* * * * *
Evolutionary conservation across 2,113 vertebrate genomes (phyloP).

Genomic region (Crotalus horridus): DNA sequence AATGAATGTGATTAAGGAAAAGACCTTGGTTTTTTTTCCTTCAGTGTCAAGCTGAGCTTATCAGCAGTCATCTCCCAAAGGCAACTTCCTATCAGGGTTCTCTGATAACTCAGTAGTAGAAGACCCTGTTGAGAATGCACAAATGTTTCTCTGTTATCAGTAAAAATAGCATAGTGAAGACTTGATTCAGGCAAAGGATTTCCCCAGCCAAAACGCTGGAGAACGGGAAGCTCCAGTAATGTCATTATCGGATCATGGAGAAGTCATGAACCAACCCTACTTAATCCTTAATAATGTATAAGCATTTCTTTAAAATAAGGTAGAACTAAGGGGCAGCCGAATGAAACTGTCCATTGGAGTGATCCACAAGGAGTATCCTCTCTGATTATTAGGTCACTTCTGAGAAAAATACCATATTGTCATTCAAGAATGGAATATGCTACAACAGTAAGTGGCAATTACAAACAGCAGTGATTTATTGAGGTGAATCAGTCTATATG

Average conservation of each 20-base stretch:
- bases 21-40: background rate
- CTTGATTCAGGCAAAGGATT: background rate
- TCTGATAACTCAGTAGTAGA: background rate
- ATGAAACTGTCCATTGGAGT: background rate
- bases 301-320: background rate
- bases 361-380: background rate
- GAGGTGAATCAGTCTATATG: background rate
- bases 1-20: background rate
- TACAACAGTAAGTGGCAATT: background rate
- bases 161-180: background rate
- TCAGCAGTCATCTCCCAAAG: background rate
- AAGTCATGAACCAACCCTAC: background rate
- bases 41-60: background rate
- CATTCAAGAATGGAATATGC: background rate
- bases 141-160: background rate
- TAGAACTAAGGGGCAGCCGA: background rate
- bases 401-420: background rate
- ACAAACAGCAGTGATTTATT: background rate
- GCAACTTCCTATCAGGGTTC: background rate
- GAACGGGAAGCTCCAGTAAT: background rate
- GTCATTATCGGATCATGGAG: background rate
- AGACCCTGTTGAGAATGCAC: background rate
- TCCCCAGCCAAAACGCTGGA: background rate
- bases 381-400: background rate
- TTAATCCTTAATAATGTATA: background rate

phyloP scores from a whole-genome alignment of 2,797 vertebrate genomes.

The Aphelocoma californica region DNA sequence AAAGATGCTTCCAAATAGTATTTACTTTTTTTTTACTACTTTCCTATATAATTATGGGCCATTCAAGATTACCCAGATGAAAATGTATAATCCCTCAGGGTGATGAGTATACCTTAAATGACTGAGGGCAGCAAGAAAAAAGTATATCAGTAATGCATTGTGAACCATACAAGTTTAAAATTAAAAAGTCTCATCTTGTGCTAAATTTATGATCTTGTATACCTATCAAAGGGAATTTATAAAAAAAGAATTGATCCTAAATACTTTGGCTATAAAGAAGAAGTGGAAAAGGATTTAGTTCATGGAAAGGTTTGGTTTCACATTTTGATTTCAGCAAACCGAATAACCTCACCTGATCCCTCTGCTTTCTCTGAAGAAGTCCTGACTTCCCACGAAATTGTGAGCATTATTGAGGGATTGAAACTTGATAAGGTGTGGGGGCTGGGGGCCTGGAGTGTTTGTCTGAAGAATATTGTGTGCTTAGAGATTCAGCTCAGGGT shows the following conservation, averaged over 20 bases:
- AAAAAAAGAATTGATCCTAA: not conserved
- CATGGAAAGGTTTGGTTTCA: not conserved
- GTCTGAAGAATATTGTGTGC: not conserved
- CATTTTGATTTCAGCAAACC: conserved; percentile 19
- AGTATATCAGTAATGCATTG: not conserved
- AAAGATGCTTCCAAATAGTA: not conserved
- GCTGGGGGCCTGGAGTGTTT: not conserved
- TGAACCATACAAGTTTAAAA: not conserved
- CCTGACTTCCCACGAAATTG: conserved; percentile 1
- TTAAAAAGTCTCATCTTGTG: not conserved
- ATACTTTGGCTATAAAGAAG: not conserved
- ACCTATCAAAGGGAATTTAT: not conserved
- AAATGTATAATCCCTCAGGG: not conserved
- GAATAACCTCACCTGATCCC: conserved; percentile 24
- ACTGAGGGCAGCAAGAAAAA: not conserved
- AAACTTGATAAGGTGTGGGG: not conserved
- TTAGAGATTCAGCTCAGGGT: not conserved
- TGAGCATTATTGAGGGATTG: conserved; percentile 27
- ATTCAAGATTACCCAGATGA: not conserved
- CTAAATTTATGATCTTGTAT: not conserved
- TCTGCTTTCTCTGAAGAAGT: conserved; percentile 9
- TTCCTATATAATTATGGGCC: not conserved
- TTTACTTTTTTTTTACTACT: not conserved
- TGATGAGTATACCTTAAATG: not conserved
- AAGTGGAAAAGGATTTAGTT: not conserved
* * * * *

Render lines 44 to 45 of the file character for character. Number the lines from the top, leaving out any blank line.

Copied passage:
- GAATAACCTCACCTGATCCC: conserved; percentile 24
- ACTGAGGGCAGCAAGAAAAA: not conserved